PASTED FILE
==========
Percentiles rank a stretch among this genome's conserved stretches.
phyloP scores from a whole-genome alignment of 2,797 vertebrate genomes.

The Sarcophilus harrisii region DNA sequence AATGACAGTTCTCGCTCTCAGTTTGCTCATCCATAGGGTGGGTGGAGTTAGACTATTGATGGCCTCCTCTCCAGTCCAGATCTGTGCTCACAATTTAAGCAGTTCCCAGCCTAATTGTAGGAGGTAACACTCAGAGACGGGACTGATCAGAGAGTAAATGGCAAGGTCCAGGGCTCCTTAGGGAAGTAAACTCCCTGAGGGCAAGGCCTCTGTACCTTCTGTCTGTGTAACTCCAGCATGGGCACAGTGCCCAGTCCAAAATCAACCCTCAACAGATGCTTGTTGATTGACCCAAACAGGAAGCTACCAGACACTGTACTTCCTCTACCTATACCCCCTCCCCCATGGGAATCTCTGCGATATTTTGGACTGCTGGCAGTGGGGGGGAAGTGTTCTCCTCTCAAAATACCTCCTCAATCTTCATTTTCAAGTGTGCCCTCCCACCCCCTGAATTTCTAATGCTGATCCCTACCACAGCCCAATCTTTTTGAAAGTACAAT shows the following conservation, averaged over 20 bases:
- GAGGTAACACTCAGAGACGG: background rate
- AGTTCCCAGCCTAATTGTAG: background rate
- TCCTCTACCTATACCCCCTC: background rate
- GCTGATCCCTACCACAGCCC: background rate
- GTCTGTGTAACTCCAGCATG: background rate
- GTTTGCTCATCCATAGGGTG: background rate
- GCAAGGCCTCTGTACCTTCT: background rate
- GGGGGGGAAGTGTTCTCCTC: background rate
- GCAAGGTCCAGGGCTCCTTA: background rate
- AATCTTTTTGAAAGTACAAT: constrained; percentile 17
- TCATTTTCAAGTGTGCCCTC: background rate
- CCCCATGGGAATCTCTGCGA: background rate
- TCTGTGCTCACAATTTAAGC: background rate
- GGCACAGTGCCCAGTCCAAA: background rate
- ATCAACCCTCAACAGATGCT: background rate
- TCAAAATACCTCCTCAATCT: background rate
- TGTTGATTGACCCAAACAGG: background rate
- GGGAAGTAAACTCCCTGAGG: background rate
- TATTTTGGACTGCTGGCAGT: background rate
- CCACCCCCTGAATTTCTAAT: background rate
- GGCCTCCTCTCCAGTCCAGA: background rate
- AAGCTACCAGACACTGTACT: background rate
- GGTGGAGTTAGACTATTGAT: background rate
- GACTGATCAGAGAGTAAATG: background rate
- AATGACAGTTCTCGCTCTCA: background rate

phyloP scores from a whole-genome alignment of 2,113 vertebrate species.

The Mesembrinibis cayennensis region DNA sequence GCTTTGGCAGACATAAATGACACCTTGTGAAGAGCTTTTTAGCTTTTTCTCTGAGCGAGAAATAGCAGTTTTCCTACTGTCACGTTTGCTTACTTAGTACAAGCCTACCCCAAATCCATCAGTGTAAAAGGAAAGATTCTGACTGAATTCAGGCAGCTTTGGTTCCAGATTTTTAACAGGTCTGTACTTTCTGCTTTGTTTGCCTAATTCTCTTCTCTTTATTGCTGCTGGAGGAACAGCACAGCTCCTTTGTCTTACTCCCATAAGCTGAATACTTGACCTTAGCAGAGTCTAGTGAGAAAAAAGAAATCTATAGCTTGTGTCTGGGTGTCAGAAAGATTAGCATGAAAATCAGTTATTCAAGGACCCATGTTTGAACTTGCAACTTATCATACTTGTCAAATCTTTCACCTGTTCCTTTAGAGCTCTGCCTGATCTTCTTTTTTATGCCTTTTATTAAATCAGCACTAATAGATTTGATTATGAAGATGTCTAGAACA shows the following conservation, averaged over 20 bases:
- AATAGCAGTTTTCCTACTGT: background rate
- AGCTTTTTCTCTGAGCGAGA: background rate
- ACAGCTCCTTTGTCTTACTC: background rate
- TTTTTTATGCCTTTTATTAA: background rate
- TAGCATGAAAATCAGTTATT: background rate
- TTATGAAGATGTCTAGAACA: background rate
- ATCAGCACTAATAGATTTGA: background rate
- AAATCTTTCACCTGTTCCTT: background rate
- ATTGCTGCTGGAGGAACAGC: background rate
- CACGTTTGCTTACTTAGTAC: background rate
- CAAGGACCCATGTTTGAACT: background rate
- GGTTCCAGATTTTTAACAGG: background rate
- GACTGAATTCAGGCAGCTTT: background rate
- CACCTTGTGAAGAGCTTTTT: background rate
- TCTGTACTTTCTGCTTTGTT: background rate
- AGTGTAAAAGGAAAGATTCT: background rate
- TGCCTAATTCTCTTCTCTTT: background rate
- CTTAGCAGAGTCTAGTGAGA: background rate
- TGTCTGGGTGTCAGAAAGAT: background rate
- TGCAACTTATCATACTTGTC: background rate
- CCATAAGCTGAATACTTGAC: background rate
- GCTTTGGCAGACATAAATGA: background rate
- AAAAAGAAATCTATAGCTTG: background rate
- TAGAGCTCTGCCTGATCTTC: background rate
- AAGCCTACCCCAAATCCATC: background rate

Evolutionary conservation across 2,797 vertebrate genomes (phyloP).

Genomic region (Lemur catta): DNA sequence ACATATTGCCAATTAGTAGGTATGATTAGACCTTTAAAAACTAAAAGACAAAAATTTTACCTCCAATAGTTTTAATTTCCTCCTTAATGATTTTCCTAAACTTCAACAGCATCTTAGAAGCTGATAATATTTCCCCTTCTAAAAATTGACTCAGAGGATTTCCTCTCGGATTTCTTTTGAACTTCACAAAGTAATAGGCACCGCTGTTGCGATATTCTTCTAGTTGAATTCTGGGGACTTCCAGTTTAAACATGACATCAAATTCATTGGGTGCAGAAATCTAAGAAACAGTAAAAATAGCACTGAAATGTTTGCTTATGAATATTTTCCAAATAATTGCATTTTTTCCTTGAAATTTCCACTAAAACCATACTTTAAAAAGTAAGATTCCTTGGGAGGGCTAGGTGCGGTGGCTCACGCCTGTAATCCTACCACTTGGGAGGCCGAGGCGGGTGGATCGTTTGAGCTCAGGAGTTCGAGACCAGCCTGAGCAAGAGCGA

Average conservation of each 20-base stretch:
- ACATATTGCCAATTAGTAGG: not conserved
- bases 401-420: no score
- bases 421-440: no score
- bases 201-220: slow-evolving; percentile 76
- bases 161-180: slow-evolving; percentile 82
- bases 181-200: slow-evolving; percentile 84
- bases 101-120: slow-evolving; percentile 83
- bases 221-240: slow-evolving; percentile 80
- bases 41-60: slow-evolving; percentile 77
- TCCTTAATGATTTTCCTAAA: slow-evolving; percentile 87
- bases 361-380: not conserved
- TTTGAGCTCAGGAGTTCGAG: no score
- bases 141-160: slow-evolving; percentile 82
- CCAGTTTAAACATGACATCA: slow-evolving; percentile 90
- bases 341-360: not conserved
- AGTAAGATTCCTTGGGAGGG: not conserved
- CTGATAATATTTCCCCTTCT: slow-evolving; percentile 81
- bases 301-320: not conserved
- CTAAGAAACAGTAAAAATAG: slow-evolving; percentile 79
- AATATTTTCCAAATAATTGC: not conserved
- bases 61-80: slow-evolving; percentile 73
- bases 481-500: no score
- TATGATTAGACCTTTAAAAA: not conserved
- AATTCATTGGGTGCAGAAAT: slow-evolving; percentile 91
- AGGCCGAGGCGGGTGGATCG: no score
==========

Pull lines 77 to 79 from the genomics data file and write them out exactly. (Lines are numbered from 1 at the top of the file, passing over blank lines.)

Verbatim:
- CTAAGAAACAGTAAAAATAG: slow-evolving; percentile 79
- AATATTTTCCAAATAATTGC: not conserved
- bases 61-80: slow-evolving; percentile 73